Over winter break, a group of 25 Haas MBA students visited South East Asia and explored Thailand, Philippines, Singapore, Bali, and Vietnam. During their stay in Singapore, the students networked with influential Haas alumni and members of the Berkeley Club of Singapore at a beautiful outdoor bar called OverEasy.
Click beneath the fold to see some of the pictures from the event.
I spent Sunday afternoon with Gold Cohort, barbecuing delicious meats and carving pumpkins. Stephanie, our resident pumpkin-guru, was nice enough to go over the basics of carving.
Step 1: Cut a circle around the stem and remove the top
Step 2: Clean out the seeds and gunk; roast the seeds for later
Step 3: Draw a face on the pumpkin with a sharpie
Step 4: Carve the face with a serrated knife
Many of the international students were unfamiliar with American Halloween traditions. So we attempted to explain why American children like to carve scary faces on the side of a large orange squash.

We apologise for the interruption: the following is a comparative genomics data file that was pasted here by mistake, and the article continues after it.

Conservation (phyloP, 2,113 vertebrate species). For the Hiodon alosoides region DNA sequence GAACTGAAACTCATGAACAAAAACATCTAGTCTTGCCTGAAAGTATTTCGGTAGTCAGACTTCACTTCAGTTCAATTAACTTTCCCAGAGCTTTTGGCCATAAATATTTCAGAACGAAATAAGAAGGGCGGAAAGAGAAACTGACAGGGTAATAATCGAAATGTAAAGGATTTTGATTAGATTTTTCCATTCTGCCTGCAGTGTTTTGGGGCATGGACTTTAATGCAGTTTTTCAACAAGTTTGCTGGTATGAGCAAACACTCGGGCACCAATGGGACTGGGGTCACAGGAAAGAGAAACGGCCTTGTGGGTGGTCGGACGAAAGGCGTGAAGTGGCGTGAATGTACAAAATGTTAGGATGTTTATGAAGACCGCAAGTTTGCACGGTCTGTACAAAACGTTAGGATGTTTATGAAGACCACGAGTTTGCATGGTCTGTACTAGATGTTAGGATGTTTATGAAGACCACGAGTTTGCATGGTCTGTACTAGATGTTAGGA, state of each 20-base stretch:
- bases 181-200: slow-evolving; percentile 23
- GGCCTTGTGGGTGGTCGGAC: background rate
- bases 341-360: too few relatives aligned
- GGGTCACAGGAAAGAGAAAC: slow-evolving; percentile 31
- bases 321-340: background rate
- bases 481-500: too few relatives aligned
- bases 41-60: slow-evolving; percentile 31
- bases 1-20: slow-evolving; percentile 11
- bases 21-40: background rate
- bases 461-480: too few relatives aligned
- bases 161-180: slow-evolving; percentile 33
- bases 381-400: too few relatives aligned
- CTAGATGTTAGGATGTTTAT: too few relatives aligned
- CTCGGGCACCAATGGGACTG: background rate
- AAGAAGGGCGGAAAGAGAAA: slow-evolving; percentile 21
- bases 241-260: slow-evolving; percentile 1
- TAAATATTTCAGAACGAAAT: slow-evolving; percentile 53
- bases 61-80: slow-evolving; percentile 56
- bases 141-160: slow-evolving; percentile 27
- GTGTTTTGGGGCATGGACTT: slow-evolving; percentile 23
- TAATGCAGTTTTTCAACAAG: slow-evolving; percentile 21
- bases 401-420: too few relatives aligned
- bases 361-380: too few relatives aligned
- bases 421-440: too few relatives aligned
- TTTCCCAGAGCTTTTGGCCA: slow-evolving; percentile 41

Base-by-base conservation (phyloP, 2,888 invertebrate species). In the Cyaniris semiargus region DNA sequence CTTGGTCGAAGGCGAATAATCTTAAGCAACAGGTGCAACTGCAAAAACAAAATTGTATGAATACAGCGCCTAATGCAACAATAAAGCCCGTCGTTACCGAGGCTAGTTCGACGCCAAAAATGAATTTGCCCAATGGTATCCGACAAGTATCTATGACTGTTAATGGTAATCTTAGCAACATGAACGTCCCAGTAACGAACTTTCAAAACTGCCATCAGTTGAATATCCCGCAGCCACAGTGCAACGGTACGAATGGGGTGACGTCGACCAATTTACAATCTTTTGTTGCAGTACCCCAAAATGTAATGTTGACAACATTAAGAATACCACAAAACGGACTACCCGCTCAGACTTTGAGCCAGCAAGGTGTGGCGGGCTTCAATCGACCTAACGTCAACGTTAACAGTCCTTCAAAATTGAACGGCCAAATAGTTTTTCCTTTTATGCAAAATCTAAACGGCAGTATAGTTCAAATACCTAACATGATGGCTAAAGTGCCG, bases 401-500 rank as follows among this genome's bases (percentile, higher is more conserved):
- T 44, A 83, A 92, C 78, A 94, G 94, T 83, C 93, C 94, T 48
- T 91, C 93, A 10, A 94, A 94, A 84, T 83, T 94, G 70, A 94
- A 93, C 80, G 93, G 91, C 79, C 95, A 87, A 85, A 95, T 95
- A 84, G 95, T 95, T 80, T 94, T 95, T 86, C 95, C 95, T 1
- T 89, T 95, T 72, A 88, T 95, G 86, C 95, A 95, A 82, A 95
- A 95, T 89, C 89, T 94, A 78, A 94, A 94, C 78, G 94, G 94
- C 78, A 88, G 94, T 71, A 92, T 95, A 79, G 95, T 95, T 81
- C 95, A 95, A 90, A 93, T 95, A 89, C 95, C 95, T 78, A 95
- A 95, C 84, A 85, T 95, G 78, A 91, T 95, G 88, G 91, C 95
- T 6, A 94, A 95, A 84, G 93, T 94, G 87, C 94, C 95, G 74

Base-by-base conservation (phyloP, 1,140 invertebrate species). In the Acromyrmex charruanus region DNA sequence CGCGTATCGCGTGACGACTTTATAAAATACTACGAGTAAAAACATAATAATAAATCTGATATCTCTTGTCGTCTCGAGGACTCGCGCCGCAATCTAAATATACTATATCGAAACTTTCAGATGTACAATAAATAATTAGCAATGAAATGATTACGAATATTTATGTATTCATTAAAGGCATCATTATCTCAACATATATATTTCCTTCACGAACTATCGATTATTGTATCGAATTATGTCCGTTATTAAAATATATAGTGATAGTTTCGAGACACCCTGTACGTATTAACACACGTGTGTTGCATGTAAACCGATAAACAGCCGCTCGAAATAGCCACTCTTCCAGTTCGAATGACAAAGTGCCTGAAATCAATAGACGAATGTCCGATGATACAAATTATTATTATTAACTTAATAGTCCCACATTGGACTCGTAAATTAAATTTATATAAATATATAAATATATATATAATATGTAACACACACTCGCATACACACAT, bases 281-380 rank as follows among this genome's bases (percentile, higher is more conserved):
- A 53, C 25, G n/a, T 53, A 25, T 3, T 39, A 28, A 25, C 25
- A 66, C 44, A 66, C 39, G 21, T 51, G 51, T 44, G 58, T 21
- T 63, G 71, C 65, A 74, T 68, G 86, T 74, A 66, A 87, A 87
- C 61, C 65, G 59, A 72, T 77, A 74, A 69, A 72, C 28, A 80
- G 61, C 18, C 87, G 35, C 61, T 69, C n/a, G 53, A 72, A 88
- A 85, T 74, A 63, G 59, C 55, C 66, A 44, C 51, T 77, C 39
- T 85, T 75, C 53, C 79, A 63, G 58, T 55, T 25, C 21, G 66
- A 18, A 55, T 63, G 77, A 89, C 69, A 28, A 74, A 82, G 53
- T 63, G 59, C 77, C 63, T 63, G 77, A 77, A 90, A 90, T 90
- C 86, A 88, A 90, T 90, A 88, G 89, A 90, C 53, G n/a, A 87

A quick search on Wikipedia revealed that the jack-o’-lantern originated in old Ireland. Originally, children carved turnips and cabbage stems. However, when people immigrated to America, they discovered pumpkins were not only more abundant but also easier to carve. Thus began the tradition of the jack-o’-lantern.
The flickering flame inside the jack-o’-lantern supposedly resembles the strange lights found over peat bogs and cemeteries. In folklore, a man named Jack managed to trap the Devil in a tree and solicited a promise that his soul would never go to hell. However, Jack’s soul was too sinful to enter heaven. So when Jack died, his soul wandered the Earth, unable to find a resting place. The flame inside the jack-o’-lantern is Jack’s soul.
The rest of the night was a little hazy. We drank beer and ate roasted pumpkin seeds. A good time was had by all.
Fall-B is just beginning and the workload is sure to increase. Hopefully, people will have free time for more hangouts next weekend.